Why the National Museum will benefit from Seanad relocation

Suggestions of a ‘grab’ are inaccurate – integrity of museum will be protected

The Houses of the Oireachtas will fund an area for use by the National Museum as a public exhibition space and funds will also be made available for the construction of a lift. Photograph: Alan Betson

The Houses of the Oireachtas will fund an area for use by the National Museum as a public exhibition space and funds will also be made available for the construction of a lift. Photograph: Alan Betson

 

Leinster House, the home of Dáil and Seanad Éireann, is the building most synonymous with politics in Ireland.

Many who pass by its gates do not realise how old it actually is. In 1745, the Earl of Kildare, James Fitzgerald, commissioned the building of it as his private residence.

After the establishment of the Free State in 1922, the government secured a part of Leinster House for parliamentary use. The entire building was acquired by the State in 1924.

I am including this information not by way of a history lesson but rather to provide some context against which we, the current custodians, are embarking on a major conservation project of the old Georgian house.

Over the last 270 years there have been many changes to the occupancy of Leinster House. Generations of politicians have served there, thousands of staff have worked here and hundreds of thousands of visitors have passed through the gates.

The wear and tear on the fabric of the house has become evident and initial conservation steps have been taken to protect it. However, there is now an urgent need to address structural and architectural issues in order to meet the longer term conservation needs and protect it for future generations.

These works will impact on all who work here and will require the building to be vacated for around 18 months.

The next stage in this project is the temporary relocation of the Seanad chamber. Moving a parliamentary chamber is a complex task and when identifying a suitable temporary venue a number of criteria must be met.

Ceramic Room

Firstly, the size of the temporary chamber must be large enough to accommodate sittings of the Upper House, support staff, the public and members of the media.

Secondly, it needs to be close to the existing chamber so that members can continue to carry out other parliamentary duties.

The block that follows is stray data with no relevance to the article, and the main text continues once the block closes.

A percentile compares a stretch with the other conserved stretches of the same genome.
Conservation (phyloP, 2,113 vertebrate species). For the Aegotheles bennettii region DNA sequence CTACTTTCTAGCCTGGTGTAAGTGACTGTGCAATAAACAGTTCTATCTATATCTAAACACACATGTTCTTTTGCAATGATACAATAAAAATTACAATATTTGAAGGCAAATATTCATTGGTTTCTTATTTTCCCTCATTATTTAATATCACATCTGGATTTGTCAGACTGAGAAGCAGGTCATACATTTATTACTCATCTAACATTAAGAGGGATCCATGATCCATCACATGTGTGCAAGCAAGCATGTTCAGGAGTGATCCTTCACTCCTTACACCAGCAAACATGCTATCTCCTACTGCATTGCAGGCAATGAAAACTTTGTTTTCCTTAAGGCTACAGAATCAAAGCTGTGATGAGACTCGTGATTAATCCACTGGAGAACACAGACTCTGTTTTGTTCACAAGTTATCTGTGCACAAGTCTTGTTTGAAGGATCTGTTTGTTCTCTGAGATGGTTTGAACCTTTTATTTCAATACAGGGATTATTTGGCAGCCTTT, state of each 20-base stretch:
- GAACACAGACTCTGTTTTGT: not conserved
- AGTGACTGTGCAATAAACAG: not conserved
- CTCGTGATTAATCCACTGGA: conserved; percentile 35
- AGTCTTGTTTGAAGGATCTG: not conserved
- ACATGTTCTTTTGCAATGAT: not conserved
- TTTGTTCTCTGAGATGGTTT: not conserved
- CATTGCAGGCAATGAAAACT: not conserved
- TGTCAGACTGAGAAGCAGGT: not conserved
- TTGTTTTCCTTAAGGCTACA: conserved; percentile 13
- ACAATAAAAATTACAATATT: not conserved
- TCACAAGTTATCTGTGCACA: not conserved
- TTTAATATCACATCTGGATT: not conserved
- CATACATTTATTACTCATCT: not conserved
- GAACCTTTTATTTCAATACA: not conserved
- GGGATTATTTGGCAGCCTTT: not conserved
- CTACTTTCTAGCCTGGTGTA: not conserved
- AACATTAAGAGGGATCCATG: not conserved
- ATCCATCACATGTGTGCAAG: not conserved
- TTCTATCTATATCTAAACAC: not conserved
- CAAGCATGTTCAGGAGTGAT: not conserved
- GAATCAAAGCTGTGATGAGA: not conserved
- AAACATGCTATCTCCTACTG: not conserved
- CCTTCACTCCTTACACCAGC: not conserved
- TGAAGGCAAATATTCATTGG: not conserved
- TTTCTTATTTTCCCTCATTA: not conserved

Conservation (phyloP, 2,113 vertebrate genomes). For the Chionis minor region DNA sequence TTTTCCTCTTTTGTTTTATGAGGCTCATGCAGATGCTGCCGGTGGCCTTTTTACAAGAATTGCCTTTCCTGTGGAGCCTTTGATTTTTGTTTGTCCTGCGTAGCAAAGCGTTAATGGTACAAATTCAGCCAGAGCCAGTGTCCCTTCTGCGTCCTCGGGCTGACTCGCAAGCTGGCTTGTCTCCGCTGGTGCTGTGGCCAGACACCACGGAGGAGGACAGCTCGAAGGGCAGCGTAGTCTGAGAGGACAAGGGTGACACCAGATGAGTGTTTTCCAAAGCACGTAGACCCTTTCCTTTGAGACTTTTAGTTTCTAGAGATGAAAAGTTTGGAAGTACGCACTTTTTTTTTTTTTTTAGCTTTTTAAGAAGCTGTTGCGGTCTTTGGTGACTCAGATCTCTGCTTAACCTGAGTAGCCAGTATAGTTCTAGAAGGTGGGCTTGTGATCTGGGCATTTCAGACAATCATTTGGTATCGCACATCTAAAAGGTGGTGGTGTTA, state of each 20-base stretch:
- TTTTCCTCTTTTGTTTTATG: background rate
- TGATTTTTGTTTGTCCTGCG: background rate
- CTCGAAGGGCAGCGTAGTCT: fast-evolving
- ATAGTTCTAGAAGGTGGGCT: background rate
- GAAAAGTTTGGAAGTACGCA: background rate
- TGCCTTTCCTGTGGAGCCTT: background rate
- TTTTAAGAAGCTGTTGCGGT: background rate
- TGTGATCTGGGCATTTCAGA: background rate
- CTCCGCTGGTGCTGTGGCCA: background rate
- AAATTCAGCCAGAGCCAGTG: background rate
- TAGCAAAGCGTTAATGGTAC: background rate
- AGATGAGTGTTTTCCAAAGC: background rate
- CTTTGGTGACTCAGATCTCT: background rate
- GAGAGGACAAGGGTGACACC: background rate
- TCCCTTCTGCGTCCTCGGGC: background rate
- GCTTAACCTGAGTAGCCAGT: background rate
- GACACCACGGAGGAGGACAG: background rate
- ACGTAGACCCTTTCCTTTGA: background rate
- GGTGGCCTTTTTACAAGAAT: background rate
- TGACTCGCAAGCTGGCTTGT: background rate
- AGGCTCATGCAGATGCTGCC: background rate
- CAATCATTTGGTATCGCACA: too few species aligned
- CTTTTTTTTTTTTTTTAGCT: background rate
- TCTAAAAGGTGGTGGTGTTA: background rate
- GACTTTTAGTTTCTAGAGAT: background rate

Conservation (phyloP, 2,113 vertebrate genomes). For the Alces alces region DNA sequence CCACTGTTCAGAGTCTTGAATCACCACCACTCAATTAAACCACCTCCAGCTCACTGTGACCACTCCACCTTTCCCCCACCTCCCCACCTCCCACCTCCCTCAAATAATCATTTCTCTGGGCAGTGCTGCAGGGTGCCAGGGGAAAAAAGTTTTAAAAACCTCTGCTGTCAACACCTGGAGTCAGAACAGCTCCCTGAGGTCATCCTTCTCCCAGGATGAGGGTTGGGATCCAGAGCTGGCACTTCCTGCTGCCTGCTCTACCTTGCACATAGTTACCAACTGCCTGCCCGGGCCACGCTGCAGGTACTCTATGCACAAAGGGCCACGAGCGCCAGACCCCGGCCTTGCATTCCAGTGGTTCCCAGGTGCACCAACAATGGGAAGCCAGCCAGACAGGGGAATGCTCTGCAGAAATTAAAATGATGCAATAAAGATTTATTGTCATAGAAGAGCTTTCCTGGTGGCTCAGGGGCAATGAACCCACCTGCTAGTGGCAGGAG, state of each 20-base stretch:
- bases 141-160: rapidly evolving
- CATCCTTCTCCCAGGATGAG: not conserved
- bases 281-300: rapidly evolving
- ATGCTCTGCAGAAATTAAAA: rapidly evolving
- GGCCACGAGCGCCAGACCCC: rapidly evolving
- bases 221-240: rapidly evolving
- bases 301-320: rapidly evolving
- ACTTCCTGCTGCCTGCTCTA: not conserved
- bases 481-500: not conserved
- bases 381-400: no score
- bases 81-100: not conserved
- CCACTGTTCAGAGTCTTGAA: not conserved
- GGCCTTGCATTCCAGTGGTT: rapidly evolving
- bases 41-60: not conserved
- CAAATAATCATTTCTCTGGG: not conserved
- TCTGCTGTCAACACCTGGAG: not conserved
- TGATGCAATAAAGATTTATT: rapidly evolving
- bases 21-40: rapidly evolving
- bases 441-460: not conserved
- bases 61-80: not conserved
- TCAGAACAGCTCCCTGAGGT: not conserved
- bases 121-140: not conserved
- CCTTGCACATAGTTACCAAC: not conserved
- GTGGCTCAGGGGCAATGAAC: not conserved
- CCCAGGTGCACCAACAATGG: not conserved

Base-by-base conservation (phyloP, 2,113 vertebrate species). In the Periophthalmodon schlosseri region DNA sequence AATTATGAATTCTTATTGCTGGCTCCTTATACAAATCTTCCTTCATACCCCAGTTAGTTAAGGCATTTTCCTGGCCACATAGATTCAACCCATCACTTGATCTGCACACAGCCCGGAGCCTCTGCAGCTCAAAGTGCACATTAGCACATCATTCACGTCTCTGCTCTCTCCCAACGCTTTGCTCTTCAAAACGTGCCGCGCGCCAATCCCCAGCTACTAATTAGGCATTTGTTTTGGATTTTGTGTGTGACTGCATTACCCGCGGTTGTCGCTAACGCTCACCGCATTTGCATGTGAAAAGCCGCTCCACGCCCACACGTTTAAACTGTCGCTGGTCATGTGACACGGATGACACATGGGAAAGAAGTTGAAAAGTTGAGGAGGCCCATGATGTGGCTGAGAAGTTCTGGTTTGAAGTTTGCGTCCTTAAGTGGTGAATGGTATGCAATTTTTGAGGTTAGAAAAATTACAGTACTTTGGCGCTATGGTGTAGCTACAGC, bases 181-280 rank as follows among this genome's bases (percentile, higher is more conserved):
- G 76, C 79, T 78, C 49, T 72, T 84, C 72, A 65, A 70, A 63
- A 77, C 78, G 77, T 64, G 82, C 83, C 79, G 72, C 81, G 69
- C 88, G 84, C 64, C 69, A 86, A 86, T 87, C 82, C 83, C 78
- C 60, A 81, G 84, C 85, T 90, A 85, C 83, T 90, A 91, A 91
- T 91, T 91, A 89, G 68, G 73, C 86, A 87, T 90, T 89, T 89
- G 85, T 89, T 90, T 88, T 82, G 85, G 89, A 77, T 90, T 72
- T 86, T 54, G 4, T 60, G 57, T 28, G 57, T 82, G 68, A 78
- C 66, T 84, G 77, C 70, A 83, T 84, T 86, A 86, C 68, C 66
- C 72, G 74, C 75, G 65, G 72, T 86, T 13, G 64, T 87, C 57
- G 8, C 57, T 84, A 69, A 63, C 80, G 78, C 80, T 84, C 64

Thirdly, cost is a consideration. In this respect, there is a significant cost advantage in relocating to a space within immediate proximity as services can be shared rather than replicated. Finally, access and security are also important.

Using these criteria, internal and external options were examined including the Dáil chamber. All of the various location options were eliminated for real and practical reasons.

We then turned to the option of temporarily relocating to a space within one of our neighbouring institutions on Kildare Street. The Ceramic Room in the National Museum, which has previously been used for a range of functions, was identified as the most feasible and cost-effective solution.

In September, we met with representatives of the National Museum and, following positive and constructive discussions with the board and the director, we can now begin planning for the temporary relocation of the Seanad chamber.

We are, therefore, extremely grateful to them and their staff for facilitating this temporary relocation and are committed to ensuring that the integrity of the museum will be maintained and respected at all times.

It is important to note that the suggestion that a ‘grab’ is taking place is inaccurate. In fact, nothing could be further from the truth. This decision was reached through dialogue, negotiations and agreement between all parties. Nothing else.

It is also untrue to suggest that there will be interference with the structural integrity of the building due to the construction of a temporary link. A steel door, previously concealed behind a partition, was uncovered, thereby providing a physical link between the two buildings.

The spirit in which we negotiated with the National Museum was founded on the ideal that we would contribute positively to the legacy of any space we temporarily used. As custodians of a Georgian building ourselves, we fully appreciate the sensitive approach which must be taken when upgrading the fabric of a building of that age.

Exhibition space

As part of the agreement reached, the State will fund the upgrading and refurbishment of the Ceramic Room itself. In particular, the Houses of the Oireachtas will fund an area for use by the museum as a public exhibition space and funds will also be made available for the construction of a lift.

This facility will make public access to upper areas of the museum easier and will be of significant long-term benefit to all visitors. The cost of these works will be set through a public tender process.

We have also assured the museum that the Ceramic Room will be available to it for seminars and lectures when the Seanad is in recess.

The Houses of the Oireachtas has always enjoyed excellent relations with our neighbouring cultural institutions and we sincerely appreciate the cooperation of the board and director of the National Museum in relation to this important conservation project.

We are committed to working with them to ensure that the integrity of the National Museum is protected and that real benefit accrues to it from the temporary relocation of Seanad Éireann.

Protecting our architectural heritage is vitally important and when the restoration of Leinster House is completed, we look forward to welcoming the public, who are the ultimate custodians of our national parliament, to Leinster House for many more years to come.

Peter Finnegan is clerk of Dáil Éireann

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